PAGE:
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Chancroid


Definition:

Chancroid is a bacterial infection that is spread through sexual contact.

Causes:

Chancroid is caused by a bacteria called Haemophilus ducreyi.

The infection is found in many parts of the world, such as Africa and southwest Asia. Very few people are diagnosed in the United States each year with this infection. Most people in the U.S. who are diagnosed with chancroid have traveled outside the country to areas where the infection is more common.

Symptoms:

Within 1 day to 2 weeks after getting chancroid, a person will get a small bump in the genitals. The bump becomes an ulcer within a day after it first appears. The ulcer:

  • Ranges in size from 1/8 inch to 2 inches in diameter
  • Is painful
  • Is soft
  • Has sharply defined borders
  • Has a base that is covered with a gray or yellowish-gray material
  • Has a base that bleeds easily if it is banged or scraped

About half of infected men have only a single ulcer. Women often have four or more ulcers. The ulcers appear in specific locations.

Common locations in men are:

  • Foreskin
  • Groove behind the head of the penis
  • Shaft of the penis
  • Head of the penis
  • Opening of the penis
  • Scrotum

In women, the most common location for ulcers is the outer lips of the vagina (labia majora). "Kissing ulcers" may develop. Kissing ulcers are those that occur on opposite surfaces of the labia.

Other areas, such as the inner vagina lips (labia minora), the area between the genitals and the anus (perineal area), and the inner thighs may also be involved. The most common symptoms in women are pain with urination and intercourse.

The ulcer may look like the sore of primary syphilis (chancre).

About half of the people who are infected with a chancroid develop enlarged inguinal lymph nodes. These are nodes located in the fold between the leg and the lower abdomen.

In half of people who have swelling of the inguinal lymph nodes, the nodes break through the skin and cause draining abscesses. The swollen lymph nodes and abscesses are also called buboes.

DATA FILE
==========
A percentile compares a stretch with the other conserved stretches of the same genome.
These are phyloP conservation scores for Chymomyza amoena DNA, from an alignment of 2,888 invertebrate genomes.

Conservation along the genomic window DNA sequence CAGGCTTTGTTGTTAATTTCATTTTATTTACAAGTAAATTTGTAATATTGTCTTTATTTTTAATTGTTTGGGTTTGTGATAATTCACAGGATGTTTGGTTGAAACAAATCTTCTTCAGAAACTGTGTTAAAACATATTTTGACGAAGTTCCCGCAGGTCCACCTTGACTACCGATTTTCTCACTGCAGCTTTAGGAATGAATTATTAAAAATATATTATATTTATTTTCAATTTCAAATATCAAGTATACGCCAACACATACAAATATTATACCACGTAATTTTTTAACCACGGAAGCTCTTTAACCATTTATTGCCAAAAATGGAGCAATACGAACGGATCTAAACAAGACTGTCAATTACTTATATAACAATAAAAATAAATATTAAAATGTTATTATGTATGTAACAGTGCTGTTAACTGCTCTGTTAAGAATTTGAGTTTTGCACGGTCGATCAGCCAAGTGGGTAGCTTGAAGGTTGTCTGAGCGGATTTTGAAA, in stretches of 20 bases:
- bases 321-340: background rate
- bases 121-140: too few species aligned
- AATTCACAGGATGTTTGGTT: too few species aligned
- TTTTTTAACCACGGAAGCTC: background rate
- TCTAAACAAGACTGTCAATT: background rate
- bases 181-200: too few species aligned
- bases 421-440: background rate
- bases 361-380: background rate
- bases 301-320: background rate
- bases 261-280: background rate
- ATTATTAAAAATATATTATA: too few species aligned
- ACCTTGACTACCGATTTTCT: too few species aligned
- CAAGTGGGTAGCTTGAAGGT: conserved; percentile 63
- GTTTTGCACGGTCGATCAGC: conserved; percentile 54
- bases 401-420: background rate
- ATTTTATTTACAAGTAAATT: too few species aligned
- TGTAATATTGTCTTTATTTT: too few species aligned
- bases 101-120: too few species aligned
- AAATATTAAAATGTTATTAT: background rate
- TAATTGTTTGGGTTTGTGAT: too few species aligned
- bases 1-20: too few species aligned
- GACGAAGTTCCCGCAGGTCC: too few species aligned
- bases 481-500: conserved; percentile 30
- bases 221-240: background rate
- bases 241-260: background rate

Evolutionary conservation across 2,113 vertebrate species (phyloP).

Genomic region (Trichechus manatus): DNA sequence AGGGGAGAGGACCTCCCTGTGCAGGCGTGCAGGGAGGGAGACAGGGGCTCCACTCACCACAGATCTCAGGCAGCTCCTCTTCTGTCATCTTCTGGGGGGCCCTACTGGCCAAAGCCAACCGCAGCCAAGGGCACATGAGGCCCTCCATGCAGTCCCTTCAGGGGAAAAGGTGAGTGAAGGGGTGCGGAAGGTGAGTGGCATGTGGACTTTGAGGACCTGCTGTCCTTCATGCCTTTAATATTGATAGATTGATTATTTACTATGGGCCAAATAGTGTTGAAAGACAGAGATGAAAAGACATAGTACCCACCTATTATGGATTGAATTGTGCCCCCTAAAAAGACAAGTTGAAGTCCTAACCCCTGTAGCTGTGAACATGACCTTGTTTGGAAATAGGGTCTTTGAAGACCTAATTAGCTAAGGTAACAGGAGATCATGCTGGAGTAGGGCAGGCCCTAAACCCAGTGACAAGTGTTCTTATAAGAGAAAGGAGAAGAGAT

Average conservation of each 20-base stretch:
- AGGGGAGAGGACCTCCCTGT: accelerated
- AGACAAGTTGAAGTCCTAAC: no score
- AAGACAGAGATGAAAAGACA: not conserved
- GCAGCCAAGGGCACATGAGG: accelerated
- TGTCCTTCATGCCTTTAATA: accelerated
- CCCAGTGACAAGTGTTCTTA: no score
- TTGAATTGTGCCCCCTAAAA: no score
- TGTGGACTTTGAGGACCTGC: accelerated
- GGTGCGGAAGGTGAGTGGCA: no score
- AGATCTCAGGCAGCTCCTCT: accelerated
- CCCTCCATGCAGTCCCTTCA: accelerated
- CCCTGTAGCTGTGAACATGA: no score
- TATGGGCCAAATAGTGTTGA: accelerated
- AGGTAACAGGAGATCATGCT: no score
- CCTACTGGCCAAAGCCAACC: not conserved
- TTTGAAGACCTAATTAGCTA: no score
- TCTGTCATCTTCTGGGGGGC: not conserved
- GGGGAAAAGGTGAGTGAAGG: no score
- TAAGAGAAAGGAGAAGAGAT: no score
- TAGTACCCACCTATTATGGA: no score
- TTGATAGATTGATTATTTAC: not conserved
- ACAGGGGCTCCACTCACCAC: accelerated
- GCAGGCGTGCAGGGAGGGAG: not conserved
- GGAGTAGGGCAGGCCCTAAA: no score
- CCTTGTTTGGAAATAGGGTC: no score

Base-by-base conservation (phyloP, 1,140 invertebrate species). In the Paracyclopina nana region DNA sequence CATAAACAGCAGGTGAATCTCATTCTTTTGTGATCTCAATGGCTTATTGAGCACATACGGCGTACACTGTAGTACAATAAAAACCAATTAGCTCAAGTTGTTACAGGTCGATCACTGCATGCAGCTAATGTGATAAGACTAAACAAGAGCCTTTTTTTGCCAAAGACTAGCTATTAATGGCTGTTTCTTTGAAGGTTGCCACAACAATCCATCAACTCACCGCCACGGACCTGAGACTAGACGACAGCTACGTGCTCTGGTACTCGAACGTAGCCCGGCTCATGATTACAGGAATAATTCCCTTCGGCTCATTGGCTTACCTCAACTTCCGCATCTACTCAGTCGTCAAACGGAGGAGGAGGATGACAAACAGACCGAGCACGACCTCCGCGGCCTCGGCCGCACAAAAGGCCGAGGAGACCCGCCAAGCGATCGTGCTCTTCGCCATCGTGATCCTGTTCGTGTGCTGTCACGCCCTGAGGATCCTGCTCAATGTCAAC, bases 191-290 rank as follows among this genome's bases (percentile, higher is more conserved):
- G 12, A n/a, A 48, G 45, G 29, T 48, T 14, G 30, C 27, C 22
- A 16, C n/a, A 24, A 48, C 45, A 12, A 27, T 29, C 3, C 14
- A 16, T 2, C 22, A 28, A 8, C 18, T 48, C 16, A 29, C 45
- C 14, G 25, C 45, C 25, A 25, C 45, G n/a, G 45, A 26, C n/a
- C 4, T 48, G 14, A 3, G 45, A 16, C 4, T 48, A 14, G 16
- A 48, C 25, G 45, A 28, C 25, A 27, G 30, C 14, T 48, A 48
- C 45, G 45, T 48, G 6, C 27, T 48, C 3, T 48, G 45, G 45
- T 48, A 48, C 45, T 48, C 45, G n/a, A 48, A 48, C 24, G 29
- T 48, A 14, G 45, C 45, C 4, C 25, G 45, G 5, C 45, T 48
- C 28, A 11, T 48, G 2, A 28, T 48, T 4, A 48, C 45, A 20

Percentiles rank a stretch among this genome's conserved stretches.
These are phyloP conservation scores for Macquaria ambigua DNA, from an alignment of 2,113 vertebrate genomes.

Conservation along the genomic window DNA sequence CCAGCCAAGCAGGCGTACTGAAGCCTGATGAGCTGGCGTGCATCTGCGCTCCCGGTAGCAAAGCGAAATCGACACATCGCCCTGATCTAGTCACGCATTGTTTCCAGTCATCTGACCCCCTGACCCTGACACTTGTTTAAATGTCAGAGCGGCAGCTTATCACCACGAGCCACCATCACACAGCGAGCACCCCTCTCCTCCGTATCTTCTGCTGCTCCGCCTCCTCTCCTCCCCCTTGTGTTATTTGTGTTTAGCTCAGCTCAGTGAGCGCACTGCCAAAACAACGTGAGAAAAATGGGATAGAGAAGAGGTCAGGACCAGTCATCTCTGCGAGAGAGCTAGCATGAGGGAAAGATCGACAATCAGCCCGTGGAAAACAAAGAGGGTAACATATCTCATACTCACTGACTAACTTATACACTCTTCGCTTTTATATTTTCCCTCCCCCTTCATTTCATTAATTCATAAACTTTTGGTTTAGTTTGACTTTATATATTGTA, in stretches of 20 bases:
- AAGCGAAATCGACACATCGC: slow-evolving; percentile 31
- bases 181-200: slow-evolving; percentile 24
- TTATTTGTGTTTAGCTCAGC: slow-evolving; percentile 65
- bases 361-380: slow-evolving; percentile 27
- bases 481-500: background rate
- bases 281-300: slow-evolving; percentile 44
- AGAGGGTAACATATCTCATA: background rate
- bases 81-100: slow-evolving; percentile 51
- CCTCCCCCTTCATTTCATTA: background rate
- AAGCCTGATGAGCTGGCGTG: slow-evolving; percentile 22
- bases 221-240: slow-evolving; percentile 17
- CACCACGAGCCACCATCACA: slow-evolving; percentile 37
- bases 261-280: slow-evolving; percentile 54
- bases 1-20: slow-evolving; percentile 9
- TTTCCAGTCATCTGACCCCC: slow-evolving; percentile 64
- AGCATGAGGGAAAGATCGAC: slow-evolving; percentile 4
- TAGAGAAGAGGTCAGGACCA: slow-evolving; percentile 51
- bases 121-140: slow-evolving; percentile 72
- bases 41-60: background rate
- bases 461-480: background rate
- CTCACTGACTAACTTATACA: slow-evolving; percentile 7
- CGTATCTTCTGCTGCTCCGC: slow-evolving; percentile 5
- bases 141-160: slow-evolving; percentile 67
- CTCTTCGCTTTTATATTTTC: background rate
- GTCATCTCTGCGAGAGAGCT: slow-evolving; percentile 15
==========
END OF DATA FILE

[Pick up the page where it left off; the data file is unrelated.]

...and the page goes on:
Exams and Tests:

The health care provider diagnoses chancroid by looking at the ulcer(s) and checking for swollen lymph nodes. There is no blood test for chancroid.

Treatment:

The infection is treated with antibiotics. Large lymph node swellings need to be drained, either with a needle or local surgery.

Outlook (Prognosis):

Chancroid can get better on its own. Some people have months of painful ulcers and draining. Antibiotic treatment usually clears up the lesions quickly with very little scarring.

Possible Complications:

Complications include urethral fistulas and scars on the foreskin of the penis in uncircumcised males. Patients with chancroid should also be checked for other sexually transmitted infections, including syphilis, HIV, and genital herpes.

In persons with HIV, chancroid may take much longer to heal.

When to Contact a Medical Professional:

Call for an appointment with your health care provider if:

  • You have symptoms of chancroid
  • You have had sexual contact with a person who you know has a sexually transmitted infection (STI)
  • You have engaged in high-risk sexual practices
Prevention:

Chancroid is spread by sexual contact with an infected person. Avoiding all forms of sexual activity is the only absolute way to prevent a sexually transmitted disease.

However, safe sex behaviors may reduce your risk. The proper use of condoms, either the male or female type, greatly decreases the risk of catching a sexually transmitted disease. You need to wear the condom from the beginning to the end of each sexual activity.

References:

Mookerjee AL, Newell GC. Chancroid. In: Lebwohl MG, Heymann WR, Berth-Jones J, Coulson I, eds. Treatment of Skin Disease: Comprehensive Therapeutic Strategies. 4th ed. Philadelphia, PA: Elsevier Saunders; 2013:chap 40.

Murphy TF. Haemophilus species including H. influenzae and H. ducreyi (chancroid). In:  In: Bennett JE, Dolin R, Mandell GL, eds. Mandell, Douglas, and Bennett's Principles and Practice of Infectious Diseases. 8th ed. Philadelphia, PA: Elsevier Saunders; 2014:chap 227.


Review Date: 8/31/2014
Reviewed By: Jatin M. Vyas, MD, PhD, Assistant Professor in Medicine, Harvard Medical School; Assistant in Medicine, Division of Infectious Disease, Department of Medicine, Massachusetts General Hospital, Boston, MA. Also reviewed by David Zieve, MD, MHA, Isla Ogilvie, PhD, and the A.D.A.M. Editorial team.

The information provided herein should not be used during any medical emergency or for the diagnosis or treatment of any medical condition. A licensed physician should be consulted for diagnosis and treatment of any and all medical conditions. Call 911 for all medical emergencies. Links to other sites are provided for information only -- they do not constitute endorsements of those other sites. Copyright 2002 A.D.A.M., Inc. Any duplication or distribution of the information contained herein is strictly prohibited.

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